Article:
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“Star Trek” – My Review ***With Spoilers***
The short review is simple. If you are really devoted to the current Star Trek canon, you won’t like it. For everyone else, you’ll probably like this movie. Taken on it’s own, it is a good movie, albeit with a few minor problem here and there. And most people won’t even notice the problems.
The acting is very good. Chris Pine’s performance as the young Jim Kirk is especially well done. When the guy is on the screen, you just have to look at him. And he has the character of the young Kirk down pat: Brash, womanizing, risk-taking, and self-confident. Karl Urban’s Dr. McCoy is also well played, and we even got an “I’m a doctor, not a physicist!” out of him. Zachary Quinto expresses the conflict between emotions and logic that plagues his character with surprising subtlety. Zoe Saldana’s Uhura is, for practically the first time in 40 years, an interesting character, with a story and a life.
The dialogue is sharper and wittier than we’re used to seeing in a Star Trek movie, and the wit pops up in unexpected places, like Capt. Pike’s first encounter with Nero, the Romulan villain of the piece: “I’m Captain Christopher Pike, of the Federation starship Enterprise.” “Hi, Christopher, I’m Nero.” The back-and-forth banter between the Spock and McCoy characters that was so much a part of the original series is presented well in the new movie.
The action in the film is practically non-stop, with hardly any time to catch your breath. So, the film is tightly scripted, which makes the 2.5 hour running time seem like much less.
Based on the above, I rate the movie very highly.
I did mention some problems though, and I’d like to address them. I can’t do that, though, without giving away some spoilers.
Do not read any more, unless you’re willing to encounter serious spoilers.
This is your last warning.
Look, can we stop the whole time-travel thing? Nero comes back from the future to destroy Vulcan, because Old Spock failed to save Romulus from destruction by a supernova. Of course, that means Spock has to come back in time, too. Why all the time travel? It’s become the Star Trek cliché. Can’t these guys just stay stuck in their own time, like decent people?
And why is Nero so mad at Spock that he has to destroy Vulcan? Spock didn’t cause the supernova, you understand, he wasn’t able to stop it in time. Nero’s hot Romulan chick got smoked, so he decides that he’s gonna kill 6 billion Vulcans. Not because Spock did anything particularly evil–or even wrong–but because he had bad timing. And when Spock goes back, he does so not to save Vulcan–which he could have done–but to tell his younger version to start a bromance with Jim Kirk. Spock could have destroyed Nero’s huge ship any time. He just…didn’t. Really?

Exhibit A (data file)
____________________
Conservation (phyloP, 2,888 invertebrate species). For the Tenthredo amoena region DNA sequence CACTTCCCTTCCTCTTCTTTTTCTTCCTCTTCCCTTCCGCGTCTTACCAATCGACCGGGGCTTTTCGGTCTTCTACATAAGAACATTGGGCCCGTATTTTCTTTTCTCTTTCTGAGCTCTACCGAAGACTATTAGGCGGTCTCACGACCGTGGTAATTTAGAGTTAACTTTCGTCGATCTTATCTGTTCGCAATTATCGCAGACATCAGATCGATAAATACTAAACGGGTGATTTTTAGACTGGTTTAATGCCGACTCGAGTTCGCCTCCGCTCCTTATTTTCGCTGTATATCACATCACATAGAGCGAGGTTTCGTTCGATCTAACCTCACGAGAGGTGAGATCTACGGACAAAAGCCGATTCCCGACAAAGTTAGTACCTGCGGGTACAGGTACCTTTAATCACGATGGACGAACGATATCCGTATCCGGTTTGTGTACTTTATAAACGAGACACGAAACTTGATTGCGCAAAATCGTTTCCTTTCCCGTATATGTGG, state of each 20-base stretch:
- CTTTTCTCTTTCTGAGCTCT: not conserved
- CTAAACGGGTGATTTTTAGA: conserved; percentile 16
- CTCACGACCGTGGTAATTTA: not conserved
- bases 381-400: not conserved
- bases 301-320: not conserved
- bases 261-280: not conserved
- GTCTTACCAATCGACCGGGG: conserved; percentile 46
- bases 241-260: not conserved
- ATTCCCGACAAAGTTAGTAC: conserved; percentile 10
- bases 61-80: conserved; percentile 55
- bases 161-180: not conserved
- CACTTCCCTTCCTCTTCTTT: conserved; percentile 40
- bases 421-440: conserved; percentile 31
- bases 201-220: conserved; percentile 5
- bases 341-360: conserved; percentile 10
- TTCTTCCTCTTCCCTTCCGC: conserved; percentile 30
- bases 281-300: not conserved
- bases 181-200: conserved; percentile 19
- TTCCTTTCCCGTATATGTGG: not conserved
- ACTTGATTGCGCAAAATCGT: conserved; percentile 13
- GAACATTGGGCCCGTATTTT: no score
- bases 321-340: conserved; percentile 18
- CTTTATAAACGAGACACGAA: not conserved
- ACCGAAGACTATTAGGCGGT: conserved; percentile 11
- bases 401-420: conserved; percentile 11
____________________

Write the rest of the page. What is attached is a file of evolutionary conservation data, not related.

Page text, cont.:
Young Jim Kirk goes to the academy. One of his classmates is Leonard “Bones” McCoy. One of the senior classmen is Uhura. Spock, of course, is already a commander. Three years later, Nero appears and starts making trouble. All the academy students are given ship assignments to go out and fight. Uh, why? Are all the ships in Starfleet uncrewed? Will they fight better if they have their established crews, and a whole bunch of academy students as extra baggage? This just doesn’t make any sense.
So, Jim gets aboard the Enterprise–He’s a third-year Academy student, remember–where Chris Pike is the Captain, Uhura–also an academy student–is already a lieutenant (WTF?), and Commander Spock is the First Officer. Pike has to go aboard Nero’s ship, so he puts spock in command, and designates Academy Junior Kirk as First Officer. Oh, and McCoy, who is also a 3rd-year student is also a Lieutenant Commander. (So, OK, McCoy was already an MD, so I get the idea that he gets a direct commission to a higher rank. We do that in the US military.) But how does Jim Kirk get to be the First Officer? Then, after Vulcan is destroyed, Spock is all emotionally higgeldy-piggeldy ’cause him Mom got killed, so he turns the ship over to Jim Kirk, who is now captain of the Federation’s newest starship, while still a 3rd-year academy student. And, when it’s all over, Kirk is promoted to captain, and is given the Enterprise as his first command–and his first space posting. How does that happen? Who in their right mind turns over command of a starship to a student who’s never had any space duty?
Let’s go back and talk about that supernova, by the way. It’s described as a supernova that threatens to destroy the whole…galaxy. One supernova? The whole galaxy? Really? Am I missing some basic science here?
Finally, there was a glaring continuity error. In once scene, a Romulan phaser is shown on the floor beside Kirk, just a few seconds before the Romulan that Kirk takes it from actually gets into the scene. You see it on the floor again, after Kirk shoots the Romulan with it and drops it.
Like I said above, it’s a really fun movie. But there were a couple of really stupid things about it.